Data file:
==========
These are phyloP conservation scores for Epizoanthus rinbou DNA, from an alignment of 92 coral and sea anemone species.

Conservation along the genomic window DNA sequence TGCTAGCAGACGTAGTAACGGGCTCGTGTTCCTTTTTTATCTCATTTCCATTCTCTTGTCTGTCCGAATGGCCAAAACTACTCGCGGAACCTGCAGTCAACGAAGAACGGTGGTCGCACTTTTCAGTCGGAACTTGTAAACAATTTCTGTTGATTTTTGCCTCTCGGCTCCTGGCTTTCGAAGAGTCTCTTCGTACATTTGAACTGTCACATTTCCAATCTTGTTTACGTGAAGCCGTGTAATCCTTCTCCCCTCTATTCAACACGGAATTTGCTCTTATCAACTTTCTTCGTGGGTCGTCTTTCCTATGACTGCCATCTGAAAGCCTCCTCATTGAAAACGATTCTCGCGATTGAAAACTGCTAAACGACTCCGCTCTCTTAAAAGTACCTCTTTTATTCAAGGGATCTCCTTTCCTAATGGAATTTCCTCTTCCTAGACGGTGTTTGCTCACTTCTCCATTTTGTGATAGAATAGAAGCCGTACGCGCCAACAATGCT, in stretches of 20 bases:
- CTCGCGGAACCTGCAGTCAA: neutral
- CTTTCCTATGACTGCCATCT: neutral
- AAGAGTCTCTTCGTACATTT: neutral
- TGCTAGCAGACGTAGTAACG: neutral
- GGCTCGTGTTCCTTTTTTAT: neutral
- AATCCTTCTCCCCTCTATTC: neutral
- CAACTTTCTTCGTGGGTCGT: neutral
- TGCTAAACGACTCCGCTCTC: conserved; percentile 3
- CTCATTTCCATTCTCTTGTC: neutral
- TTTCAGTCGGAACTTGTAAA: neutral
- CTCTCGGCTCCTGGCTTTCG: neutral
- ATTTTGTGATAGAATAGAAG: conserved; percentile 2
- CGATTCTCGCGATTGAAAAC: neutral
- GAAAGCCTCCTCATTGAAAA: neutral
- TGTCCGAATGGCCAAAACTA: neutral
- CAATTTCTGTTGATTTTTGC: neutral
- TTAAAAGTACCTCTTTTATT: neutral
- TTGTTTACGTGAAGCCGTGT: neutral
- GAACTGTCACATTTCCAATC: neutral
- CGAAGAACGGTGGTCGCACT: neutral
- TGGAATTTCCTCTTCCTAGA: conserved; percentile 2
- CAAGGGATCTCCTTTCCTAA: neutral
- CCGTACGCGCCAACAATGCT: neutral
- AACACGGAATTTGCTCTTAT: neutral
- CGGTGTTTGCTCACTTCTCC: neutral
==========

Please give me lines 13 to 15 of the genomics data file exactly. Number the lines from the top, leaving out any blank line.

- CTCTCGGCTCCTGGCTTTCG: neutral
- ATTTTGTGATAGAATAGAAG: conserved; percentile 2
- CGATTCTCGCGATTGAAAAC: neutral